The Russian president pulled no judo punches as he slammed the US coalition over its 20-year campaign failure in Afghanistan.
Speaking last week at a meeting with teenagers in the Russian far eastern city of Vladivostok to mark the start of the school year, Vladimir Putin – widely reputed to be a high-level expert in the art of judo – said Washington’s policies achieved nothing and only ended in further tragedies.
“American troops were present on that territory [of Afghanistan] for 20 years, and over those 20 years they were trying – this can be said without offending anyone – to civilize the local people, but in fact, to impose their norms and standards of life in the broadest sense of this word, including the political organization of society.
“The only result is tragedies and losses for those who were doing that – for the United States – and especially for the people who live on the territory of Afghanistan. This is a zero result, if not negative.”
It is “impossible to impose anything from outside.”
At the same time, even though Moscow has evacuated hundreds of people and plans to lay on further flights, Putin has been cautiously optimistic about the new leadership in Kabul, saying he would not meddle in its domestic affairs.
Putin’s special representative on Afghanistan, Zamir Kabulov, told Russian state television: “We are establishing ties [with Taliban officials], our embassy in Kabul is working quite actively on this. We have had such contacts for a long time and we will work further on them.”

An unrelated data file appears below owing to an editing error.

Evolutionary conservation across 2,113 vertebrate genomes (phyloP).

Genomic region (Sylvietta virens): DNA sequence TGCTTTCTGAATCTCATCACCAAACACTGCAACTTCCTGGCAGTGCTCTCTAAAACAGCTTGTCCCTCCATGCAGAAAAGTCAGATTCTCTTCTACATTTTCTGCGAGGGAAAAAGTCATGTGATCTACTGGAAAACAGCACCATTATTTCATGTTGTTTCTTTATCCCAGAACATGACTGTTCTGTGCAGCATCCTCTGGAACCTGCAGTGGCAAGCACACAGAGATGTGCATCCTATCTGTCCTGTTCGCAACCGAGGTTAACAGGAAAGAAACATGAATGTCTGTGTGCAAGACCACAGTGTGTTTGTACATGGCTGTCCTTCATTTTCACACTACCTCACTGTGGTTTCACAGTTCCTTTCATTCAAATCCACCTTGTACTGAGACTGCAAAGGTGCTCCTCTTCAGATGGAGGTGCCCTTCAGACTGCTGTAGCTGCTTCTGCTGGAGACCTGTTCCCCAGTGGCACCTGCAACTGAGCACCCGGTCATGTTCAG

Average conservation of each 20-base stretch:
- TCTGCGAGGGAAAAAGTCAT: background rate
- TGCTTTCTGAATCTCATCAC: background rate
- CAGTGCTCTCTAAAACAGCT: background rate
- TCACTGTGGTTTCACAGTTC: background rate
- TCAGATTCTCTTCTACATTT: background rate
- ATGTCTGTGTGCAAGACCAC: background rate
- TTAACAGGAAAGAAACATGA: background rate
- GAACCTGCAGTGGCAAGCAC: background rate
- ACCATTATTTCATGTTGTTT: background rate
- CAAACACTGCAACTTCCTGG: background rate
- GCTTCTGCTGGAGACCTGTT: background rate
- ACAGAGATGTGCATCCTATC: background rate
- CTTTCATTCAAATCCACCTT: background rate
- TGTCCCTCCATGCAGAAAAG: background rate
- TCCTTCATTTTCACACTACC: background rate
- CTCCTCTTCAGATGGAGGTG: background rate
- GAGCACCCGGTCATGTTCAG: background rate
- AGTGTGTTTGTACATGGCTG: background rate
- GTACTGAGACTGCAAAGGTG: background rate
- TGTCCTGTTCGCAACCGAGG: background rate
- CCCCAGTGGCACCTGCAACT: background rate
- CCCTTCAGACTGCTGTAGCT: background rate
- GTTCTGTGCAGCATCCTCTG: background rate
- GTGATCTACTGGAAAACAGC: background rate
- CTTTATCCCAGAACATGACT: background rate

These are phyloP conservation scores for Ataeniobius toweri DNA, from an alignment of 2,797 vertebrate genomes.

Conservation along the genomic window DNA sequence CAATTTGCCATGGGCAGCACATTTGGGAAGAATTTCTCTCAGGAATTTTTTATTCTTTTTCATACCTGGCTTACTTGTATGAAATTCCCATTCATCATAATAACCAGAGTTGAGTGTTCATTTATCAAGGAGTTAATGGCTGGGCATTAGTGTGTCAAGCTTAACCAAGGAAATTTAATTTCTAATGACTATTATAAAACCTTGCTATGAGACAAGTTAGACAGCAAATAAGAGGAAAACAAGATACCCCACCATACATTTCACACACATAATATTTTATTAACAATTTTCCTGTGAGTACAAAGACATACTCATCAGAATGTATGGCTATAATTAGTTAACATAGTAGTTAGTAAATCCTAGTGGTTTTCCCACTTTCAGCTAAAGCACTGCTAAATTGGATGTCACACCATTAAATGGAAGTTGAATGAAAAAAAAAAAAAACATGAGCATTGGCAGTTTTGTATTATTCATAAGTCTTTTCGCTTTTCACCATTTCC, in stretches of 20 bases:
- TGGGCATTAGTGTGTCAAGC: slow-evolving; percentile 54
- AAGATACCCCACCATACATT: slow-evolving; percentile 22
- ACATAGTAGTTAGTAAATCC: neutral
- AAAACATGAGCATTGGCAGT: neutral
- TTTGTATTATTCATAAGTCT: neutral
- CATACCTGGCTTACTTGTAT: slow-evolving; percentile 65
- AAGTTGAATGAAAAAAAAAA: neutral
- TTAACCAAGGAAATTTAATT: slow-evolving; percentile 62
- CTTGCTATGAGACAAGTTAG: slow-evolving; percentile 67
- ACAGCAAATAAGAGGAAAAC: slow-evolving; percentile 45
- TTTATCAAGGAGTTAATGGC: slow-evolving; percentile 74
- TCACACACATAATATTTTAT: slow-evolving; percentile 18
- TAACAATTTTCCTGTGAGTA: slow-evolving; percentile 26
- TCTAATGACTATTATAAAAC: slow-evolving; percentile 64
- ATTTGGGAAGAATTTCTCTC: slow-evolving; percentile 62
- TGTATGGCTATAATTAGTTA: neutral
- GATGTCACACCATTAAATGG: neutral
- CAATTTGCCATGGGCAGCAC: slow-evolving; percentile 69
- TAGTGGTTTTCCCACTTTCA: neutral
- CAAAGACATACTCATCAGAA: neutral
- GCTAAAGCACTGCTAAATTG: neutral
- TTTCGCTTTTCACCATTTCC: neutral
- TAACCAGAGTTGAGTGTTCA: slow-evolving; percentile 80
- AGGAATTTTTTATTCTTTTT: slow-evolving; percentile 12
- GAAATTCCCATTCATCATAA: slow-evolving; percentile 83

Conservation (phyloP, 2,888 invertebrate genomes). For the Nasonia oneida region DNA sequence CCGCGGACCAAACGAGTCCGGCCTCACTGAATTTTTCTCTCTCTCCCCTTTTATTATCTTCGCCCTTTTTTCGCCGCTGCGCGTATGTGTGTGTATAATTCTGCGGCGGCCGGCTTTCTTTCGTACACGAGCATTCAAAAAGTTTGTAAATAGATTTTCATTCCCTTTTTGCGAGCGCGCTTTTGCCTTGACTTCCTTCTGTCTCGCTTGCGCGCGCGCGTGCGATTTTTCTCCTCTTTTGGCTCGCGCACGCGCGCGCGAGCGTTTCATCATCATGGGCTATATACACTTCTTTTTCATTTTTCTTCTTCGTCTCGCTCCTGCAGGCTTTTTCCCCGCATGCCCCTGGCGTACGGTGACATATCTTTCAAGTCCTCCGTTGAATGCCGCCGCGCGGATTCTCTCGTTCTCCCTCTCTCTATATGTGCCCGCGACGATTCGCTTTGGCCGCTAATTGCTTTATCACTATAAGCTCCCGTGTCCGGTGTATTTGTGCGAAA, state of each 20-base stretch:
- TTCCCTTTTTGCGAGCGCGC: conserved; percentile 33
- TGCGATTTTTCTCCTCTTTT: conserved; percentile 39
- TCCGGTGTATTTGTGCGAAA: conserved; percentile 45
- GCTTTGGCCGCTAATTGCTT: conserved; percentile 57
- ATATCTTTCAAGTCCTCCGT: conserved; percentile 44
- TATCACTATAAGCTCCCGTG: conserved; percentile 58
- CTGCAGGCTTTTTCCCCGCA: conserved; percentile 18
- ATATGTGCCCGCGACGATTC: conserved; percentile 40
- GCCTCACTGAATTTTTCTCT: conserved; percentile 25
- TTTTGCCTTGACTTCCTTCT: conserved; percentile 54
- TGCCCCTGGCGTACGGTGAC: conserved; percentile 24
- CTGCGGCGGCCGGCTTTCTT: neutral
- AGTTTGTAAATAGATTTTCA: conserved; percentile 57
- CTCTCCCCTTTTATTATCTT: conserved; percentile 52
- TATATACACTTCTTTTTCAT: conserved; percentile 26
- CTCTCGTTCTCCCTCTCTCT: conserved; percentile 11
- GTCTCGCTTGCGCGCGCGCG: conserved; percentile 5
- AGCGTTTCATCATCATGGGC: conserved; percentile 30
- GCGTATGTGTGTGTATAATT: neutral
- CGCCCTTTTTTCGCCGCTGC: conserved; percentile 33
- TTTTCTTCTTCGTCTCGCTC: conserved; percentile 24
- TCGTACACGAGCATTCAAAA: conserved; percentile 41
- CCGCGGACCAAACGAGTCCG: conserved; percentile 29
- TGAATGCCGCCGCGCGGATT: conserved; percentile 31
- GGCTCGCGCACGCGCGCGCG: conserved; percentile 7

Even Britain’s MI6 and high-ranking Pentagon brass have said that the US and Taliban potentially could coordinate in the future against an offshoot of the Islamic State group in Afghanistan responsible for a suicide bombing that killed 13 troops last month.
“It’s possible,” General Mark Milley, the Joint Chiefs chairman, told reporters last week.
“We don’t know what the future of the Taliban is,” Milley said. “But I can tell you from personal experience that this is a ruthless group. Whether or not they change remains to be seen. And as far as our dealings with them at that airport, you do what you must.”
According to Mr Wolf, an expert in covert extractions and other aspects of the “dark world,” this would be a mistake. A terrible mistake.
The man who singlehandedly rescued Anthony Bourdain, his Parts Unknown television crew and several VIPs from Beirut during the Israeli-Lebanese conflict in 2006, says the Taliban simply cannot be trusted in any future endeavors.
A highly trained covert asset who has traveled the world “black on black” helping in the fight against terrorism, Mr Wolf (not his real name) says the Taliban are a terrorist organization that should have been eliminated when they were at their weakest.
The Taliban “have proven that they are not trustworthy in the past, and now they have taken the country by force and terrorism, why would anyone believe they could be trusted?” he said via an exclusive e-mail interview, while on a mission in South America.
“How many times over the last number of years have the Taliban betrayed or crossed any agreements or promises they have made?” he said.
“I refuse to accept that they are not cooperating with IS-K [Islamic State – Khorasan Province]. I saw no reports of any Taliban being killed in the attack at Kabul Airport.
“Also, how did they get to that location without going through Taliban checkpoints? When the Taliban released all the prisoners in Bagram, they released terrorists from all groups.”
Mr Wolf’s prediction for Afghanistan’s future was bleak, to put it mildly. He also does not see the economic recovery that some are predicting for the war-torn country.